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I'm the son of two river gypsies who eventually settled near Barrow in Furness to raise their young family. My father was a disruptive shop steward in the local shipyard who was pushed into early retirement. You can imagine his reaction when, after gaining a criminal record as a political activist, I married the Duke of Montrose's granddaughter. Especially as it meant he was included in my entry in Debretts Peerage and Baronetage "Fifty f***ing years devotion to the class b****d struggle and you go and p*** it up the wall for me! If your grandfather were alive today ..."
I never made it to university. After several years of bumming around and getting into trouble on political protests, I formed a theatre arts co-operative with several like minded individuals in the city of Carlisle. This came to an end when we were booked to do the city's Bonfire celebrations, their biggest outdoor event with over 30,000 people in attendance, and we turned it into an anti poll tax demonstration. The story raged in the local papers, TV and radio stations for some weeks, our funding was withdrawn and we were banned from playing anywhere in the North West. One minute we were handed the key to the city on a plate, the next we were tarred and feathered and ridden to the city limits.
Years later this controversy would continue to dog my theatre career when in 1998 my play F*** The State (In Five Easy Lesson) caused a minor storm in the tabloid press after opening at the premiere venue of the Edinburgh Festival. Local councillors called for it to be banned. The police arrested several of the actors for publicising it in the street and the festival committee denied it the Fringe First for which it had been nominated. Fortunately I was awarded a Fringe First the following year for the one woman show I wrote for Terry Neason, and in a round about way the play led to a writer's residency at the Theatre Royal Stratford East, some years later in 2002.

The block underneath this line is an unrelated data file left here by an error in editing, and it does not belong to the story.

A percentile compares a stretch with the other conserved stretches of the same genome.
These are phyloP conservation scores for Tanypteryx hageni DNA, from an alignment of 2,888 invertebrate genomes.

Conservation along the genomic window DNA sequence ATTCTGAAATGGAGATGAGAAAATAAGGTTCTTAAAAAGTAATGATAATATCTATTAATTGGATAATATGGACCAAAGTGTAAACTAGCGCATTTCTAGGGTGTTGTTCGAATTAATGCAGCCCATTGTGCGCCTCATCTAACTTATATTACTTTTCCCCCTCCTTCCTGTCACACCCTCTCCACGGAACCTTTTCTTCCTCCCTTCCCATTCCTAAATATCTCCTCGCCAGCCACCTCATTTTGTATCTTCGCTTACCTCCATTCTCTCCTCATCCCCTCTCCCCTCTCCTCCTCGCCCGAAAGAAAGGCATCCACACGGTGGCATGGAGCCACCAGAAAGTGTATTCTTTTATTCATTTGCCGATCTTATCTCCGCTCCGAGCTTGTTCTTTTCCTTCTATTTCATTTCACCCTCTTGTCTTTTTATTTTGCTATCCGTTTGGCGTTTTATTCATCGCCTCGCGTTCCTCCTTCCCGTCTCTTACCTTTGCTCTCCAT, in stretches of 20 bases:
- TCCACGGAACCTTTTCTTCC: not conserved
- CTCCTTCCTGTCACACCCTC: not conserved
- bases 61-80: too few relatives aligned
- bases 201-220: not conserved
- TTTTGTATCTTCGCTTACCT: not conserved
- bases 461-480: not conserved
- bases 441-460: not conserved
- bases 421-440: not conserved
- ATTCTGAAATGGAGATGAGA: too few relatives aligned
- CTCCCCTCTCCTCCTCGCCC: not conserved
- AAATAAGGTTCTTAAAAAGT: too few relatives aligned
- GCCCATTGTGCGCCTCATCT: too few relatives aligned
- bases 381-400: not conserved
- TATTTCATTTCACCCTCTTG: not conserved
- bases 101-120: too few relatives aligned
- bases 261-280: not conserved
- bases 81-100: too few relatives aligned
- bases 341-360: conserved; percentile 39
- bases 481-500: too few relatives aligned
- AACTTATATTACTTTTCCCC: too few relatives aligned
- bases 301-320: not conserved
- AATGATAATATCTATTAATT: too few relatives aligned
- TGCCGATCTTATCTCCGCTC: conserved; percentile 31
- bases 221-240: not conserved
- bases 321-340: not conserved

Having been kicked out of the North West at the beginning of the 1990s I moved to London to pursue a tentative career as a stand up poet and compere. I toured extensively and made lots of blink-and-you'll-miss-me appearances on radio and TV, the most embarrassing of which was probably reviewing pop videos on The Big Breakfast with Zig and Zag. I performed with all the major names in my field but the highlights of my performing career would include hosting the cabaret at the Erotic Oscars and compering a prestigious film festival at the ICA where I got the audience to shout "Bollocks!" and "Pretentious Wank!" at the screen after every film.
In the mid 90s I became a film and music journalist. To be honest I was trying to learn how to make money out of the written word. I'd already sold some articles about ecological and political issues to the left wing press and I thought it would be cool to go out to gigs and movies for a living. I ended up holding down several editorial positions and writing freelance for a lot of leading magazines like Empire, Mixmag, Loaded and Elle. I had some fascinating conversations with lots of famous and interesting people. I was invited to become a sex performer at Manumission, had my pants removed in the middle of an interview by Omara Portuendo of the Buena Vista Social Club and was sacked from my job as a Cable TV presenter for pulling a banana out of my trousers while on air.
Eventually I came to realise that I was on the wrong side of the microphone. I grew tired of publishing writing that was a mere reaction to more creative works. So I announced to my wife Veronica, who was then heavily pregnant with our second child, that I was going to quit journalism to concentrate on creative writing and she would have to support us for the foreseeable future. It is to her eternal credit that I am still alive to write this.
Soon after we moved to a little rose covered cottage in the West Country. With no income I became a house husband, snatching whatever time I could get to write. My life switched from a giddy whirl of film premieres and celebrity parties in swinging London, to the slow crawl of house work and school runs in a tiny rural town. After a year or two of hard work I began to earn enough to pay proper childcare. Veronica was able to give up her job as an MD of a PR firm and go into business for herself. Now we share childcare and divide our time between our offices at the bottom of the garden and hanging out with our daughters Freya and Ishara.
Although I still have a problem staying out of trouble, I have never been more content.